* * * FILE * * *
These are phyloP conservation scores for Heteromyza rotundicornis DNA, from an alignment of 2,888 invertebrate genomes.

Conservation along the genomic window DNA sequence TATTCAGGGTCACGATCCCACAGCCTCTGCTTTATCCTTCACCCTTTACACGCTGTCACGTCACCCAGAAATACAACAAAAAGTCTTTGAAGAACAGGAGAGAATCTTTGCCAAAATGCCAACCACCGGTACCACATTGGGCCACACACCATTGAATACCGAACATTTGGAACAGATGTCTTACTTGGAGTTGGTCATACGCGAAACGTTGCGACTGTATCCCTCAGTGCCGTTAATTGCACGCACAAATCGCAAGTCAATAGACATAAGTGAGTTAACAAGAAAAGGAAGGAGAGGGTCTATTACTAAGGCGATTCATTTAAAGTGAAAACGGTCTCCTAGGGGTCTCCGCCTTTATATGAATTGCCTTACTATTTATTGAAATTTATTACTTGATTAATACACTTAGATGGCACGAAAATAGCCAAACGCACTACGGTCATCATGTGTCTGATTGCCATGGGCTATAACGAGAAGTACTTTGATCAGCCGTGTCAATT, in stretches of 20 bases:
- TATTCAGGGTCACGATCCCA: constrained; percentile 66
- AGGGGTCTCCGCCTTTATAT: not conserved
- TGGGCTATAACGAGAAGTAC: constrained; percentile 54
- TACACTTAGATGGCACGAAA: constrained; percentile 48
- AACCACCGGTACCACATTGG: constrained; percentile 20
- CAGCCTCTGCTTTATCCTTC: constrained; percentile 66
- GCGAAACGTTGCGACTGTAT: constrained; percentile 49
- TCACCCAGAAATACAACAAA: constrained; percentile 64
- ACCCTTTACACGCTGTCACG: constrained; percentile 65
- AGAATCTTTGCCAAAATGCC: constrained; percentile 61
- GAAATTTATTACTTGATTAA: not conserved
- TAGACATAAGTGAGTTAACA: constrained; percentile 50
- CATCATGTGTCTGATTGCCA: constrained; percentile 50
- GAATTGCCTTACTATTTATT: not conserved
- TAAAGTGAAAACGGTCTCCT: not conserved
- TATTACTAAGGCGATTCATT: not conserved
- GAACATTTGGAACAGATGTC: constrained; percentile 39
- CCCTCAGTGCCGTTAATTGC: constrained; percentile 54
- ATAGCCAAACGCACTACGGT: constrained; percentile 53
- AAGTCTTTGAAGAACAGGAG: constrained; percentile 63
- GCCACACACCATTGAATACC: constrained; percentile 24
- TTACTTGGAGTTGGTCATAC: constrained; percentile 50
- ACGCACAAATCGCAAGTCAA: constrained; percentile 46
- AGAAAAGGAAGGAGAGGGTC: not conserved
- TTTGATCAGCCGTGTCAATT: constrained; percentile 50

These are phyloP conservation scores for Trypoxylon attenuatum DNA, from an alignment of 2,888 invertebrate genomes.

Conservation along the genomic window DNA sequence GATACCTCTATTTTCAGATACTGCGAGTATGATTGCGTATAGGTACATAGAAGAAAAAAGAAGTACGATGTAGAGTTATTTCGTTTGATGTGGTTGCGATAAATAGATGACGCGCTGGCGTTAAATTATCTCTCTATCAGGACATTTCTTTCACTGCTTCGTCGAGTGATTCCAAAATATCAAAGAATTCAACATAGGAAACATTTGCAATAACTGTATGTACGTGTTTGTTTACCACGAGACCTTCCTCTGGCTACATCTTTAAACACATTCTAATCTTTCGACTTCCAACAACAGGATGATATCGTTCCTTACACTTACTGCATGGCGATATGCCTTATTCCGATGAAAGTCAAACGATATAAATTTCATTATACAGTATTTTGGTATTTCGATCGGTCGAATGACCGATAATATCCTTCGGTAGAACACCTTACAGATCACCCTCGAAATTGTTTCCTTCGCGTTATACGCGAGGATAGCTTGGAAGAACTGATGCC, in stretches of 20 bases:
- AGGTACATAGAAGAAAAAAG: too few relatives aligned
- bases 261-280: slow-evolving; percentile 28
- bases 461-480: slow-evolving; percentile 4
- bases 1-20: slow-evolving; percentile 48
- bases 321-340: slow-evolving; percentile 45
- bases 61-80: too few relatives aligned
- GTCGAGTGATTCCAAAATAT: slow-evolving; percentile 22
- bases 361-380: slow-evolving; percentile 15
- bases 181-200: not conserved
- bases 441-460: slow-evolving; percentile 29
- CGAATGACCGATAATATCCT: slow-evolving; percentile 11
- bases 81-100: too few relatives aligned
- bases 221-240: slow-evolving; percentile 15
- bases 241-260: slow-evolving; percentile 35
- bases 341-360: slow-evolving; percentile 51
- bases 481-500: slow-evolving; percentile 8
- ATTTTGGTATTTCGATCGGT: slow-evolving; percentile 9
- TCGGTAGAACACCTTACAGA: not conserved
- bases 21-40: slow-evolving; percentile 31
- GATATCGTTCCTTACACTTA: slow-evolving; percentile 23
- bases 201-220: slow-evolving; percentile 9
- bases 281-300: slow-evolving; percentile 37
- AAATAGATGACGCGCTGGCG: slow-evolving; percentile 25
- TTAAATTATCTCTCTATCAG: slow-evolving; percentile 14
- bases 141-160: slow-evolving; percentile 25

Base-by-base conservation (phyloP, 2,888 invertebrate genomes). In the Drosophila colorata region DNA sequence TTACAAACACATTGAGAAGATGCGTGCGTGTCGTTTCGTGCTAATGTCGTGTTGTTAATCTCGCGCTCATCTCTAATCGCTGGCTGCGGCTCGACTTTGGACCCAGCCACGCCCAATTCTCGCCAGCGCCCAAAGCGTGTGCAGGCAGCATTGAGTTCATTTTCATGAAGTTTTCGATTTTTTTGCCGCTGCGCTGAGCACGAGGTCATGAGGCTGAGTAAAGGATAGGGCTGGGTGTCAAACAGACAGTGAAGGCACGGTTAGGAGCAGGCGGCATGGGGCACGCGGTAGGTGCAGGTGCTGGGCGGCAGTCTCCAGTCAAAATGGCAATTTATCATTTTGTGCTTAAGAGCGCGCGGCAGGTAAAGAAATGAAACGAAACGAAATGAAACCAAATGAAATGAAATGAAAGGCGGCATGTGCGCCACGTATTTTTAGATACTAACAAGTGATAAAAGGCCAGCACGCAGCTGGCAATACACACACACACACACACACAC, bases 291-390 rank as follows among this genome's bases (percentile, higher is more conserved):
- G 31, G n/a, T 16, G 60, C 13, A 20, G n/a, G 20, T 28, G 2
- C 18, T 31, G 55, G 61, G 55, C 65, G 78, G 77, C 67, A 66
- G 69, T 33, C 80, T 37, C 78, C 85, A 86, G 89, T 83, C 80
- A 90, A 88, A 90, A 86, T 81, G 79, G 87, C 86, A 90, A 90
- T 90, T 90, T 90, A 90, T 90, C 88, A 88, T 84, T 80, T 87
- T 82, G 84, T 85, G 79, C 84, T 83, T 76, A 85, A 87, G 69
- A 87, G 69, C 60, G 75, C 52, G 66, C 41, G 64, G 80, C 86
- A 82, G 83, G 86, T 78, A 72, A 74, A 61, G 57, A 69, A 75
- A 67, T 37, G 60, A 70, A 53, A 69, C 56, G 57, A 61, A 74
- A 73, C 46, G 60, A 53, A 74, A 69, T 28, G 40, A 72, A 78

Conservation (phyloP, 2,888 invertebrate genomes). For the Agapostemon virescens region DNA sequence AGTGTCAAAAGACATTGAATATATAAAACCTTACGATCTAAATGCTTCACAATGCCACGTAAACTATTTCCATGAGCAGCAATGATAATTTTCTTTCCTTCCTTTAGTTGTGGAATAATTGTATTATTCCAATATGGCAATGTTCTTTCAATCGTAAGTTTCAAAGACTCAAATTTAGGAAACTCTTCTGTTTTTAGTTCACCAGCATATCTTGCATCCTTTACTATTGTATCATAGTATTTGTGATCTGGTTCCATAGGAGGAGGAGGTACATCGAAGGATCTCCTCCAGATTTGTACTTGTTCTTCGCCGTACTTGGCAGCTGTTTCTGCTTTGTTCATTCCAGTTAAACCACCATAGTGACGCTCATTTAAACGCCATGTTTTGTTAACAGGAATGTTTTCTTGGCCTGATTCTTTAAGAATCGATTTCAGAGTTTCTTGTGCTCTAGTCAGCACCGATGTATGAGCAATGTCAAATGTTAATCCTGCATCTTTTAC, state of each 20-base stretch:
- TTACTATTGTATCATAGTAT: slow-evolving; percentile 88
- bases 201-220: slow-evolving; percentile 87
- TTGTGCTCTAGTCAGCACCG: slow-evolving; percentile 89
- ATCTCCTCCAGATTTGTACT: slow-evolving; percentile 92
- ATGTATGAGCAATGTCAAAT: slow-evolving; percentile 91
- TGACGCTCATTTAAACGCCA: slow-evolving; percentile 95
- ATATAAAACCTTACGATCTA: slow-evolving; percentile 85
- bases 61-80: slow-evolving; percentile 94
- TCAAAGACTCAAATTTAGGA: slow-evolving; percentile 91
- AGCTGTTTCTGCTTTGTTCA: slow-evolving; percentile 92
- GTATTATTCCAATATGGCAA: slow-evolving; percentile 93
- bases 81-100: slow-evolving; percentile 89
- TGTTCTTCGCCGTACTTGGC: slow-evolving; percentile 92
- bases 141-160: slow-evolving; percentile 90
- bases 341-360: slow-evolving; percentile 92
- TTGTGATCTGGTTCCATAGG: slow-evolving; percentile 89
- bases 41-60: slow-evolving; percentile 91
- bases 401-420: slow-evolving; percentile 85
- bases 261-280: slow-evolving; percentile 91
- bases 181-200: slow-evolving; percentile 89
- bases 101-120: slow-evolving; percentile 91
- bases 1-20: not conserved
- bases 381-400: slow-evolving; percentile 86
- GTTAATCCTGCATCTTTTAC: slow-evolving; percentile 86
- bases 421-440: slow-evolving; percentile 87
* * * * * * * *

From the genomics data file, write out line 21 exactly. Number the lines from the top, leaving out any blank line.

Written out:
- ATAGCCAAACGCACTACGGT: constrained; percentile 53